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11 Hot Tips For Beating The Competition

By Eric Gilboord |

1. Know What You Want. Be clear on the information you are looking for. Much of what you are seeking is readily available. Talk to your staff, customers and suppliers. Go out equipped with a list of the specific information you require. Look for the competitors' price plans, additional services, and staff capabilities. Review their product line and determine how much overlap there is with your own offerings.

2. Get To Know Your Competitors. Make sure you balance older established businesses with ones new to the market. Talk to them at trade shows when they are more inclined to be chatty. But be cautious, as a sharp competitor they may feed you misinformation or embellish sales figures to make themselves look good.

3. Competitive Links. If you have many competitors put the information on a spreadsheet. Look for the common themes of successful and unsuccessful competitors. Overall try to determine their individual strategies. Don't be surprised if several share the same strategy.

4. Internet. Use the Internet for a quick insight into a competitor. The information is freely available and easily accessible. As a starting point find out if they have a website and review it thoroughly. Look to association or industry specific sites for upcoming trends in your area of business.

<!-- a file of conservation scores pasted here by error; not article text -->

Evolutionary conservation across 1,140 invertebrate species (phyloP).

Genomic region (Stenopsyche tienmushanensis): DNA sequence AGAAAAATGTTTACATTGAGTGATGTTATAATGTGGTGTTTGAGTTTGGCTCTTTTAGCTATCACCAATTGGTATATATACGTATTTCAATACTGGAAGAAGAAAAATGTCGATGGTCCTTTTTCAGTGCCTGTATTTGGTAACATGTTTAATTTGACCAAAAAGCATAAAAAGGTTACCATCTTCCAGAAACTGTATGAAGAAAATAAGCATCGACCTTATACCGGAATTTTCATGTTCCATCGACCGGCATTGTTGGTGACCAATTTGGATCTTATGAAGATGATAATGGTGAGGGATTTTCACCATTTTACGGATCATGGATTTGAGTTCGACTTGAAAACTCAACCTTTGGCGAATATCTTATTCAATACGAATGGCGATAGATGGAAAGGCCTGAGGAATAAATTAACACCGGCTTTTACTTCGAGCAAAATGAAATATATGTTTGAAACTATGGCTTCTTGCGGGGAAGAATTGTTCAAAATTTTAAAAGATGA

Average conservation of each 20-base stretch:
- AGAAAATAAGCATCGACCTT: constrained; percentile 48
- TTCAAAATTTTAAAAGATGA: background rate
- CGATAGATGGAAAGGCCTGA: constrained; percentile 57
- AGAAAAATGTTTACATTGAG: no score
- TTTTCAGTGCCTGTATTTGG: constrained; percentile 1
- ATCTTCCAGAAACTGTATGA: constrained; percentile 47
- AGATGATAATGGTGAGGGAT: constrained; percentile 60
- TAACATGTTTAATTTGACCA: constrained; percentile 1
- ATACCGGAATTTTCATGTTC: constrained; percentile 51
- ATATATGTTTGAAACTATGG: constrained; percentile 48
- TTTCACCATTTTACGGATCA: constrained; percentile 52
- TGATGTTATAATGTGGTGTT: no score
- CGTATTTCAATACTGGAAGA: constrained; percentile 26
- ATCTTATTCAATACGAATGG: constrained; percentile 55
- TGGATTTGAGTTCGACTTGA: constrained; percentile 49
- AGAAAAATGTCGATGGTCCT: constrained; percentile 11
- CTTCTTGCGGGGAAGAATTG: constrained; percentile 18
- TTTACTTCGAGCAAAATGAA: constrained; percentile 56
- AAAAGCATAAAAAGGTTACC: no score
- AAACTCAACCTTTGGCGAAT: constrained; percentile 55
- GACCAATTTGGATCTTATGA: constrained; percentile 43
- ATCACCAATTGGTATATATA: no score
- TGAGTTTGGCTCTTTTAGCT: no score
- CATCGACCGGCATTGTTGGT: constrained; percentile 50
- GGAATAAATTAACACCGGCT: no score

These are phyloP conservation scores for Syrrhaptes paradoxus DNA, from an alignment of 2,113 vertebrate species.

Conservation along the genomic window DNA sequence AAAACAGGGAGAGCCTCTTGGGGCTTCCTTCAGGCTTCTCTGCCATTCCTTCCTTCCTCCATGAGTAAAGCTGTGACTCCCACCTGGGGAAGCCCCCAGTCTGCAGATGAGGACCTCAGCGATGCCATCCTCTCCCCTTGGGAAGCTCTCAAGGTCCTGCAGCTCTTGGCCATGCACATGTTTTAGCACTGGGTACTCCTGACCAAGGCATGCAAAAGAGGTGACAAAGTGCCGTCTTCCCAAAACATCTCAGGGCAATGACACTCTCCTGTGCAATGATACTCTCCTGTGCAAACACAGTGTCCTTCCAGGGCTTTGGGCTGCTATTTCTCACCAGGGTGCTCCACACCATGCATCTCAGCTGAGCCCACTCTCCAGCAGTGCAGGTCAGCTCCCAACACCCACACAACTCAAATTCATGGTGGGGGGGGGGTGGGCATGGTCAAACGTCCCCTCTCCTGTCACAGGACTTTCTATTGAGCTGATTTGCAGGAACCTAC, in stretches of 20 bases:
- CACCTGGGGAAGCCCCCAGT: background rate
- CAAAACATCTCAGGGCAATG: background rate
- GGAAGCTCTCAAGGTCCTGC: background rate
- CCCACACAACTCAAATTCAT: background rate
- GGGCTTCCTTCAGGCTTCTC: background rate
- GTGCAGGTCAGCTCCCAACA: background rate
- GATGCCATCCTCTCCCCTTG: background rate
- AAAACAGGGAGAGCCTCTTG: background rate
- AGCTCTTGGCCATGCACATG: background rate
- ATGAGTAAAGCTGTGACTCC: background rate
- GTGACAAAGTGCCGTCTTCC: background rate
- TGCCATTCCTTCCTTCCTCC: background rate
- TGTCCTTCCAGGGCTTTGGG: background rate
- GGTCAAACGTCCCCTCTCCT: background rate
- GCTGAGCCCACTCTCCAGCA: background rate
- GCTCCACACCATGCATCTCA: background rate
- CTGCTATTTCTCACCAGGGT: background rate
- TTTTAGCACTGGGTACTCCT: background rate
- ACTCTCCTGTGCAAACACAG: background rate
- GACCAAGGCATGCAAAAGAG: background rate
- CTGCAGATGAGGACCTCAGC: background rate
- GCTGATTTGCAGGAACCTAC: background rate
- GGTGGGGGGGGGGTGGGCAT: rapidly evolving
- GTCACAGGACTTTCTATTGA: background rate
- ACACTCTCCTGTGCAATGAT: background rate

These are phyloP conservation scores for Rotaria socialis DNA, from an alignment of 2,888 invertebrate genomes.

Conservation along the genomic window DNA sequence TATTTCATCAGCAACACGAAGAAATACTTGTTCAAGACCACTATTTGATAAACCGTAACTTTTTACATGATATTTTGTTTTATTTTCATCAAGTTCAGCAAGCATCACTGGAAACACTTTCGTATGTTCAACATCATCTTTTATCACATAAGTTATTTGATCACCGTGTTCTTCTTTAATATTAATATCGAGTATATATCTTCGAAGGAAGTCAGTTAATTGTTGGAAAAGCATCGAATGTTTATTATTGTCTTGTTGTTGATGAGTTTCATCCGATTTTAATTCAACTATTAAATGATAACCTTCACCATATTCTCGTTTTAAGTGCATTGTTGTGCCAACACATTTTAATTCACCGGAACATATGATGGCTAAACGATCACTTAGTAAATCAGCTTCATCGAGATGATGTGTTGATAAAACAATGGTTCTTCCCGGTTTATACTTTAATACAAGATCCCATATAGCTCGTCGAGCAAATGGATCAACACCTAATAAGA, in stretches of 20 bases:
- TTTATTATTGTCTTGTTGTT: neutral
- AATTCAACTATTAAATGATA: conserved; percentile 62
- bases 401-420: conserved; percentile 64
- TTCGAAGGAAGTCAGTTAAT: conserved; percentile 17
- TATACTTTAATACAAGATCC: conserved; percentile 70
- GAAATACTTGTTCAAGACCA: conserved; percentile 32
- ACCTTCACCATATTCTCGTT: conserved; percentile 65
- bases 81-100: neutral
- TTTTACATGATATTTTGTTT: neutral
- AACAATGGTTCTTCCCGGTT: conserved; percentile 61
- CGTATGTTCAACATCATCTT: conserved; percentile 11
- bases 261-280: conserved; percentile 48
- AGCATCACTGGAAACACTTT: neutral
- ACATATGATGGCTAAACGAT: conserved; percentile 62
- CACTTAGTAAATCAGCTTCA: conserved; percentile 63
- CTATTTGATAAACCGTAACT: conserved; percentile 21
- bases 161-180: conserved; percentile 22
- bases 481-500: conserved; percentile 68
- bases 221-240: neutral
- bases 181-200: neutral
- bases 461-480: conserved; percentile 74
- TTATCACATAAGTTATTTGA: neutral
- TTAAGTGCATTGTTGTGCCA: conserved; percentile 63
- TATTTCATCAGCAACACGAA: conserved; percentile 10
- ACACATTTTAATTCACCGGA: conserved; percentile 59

5. Conclusions. Quantity and quality are very different. Masses of statistics are only good if you can draw a conclusion from them and determine actionable steps. Take action and use the information you gather. If competitors lower prices to get business you may wish to offer additional services instead of price cutting.

6. Competitors. Call or visit competitors both direct and indirect (related businesses) and talk to their staff. Employees can unwittingly be tremendous sources of valuable information. You may need to make several calls or visits to develop a complete picture.

7. Alert Your Staff. The trouble with point 6 is it can work against you as well. Educate your own staff about confidentiality. Train them to ask why a caller might need the information they are seeking. Develop a company policy regarding the information that is allowed to be discussed with outsiders.

8. It Takes Time. Don't expect to gather all the information you need to make sound business decisions in a few telephone calls or store visits. Take your time. Avoid the trap of using old information. You should be gathering information on an ongoing basis and routinely adjusting your marketing plan.

9. Read Their Brochures. Competitive literature will tell you many things including strategy, positioning, products and services, target group, key staff. Check to see if the literature is out of date or up to the minute.

10. Call Them. Examine how their staff answers the phone and how they approach a prospective customer or opportunity. Make a call to them and act like a new business prospect. Have others do the same thing and compare notes.

11. It's Not All Bad. Not everything the competitor does is right or wrong. Copy the good and avoid the bad.

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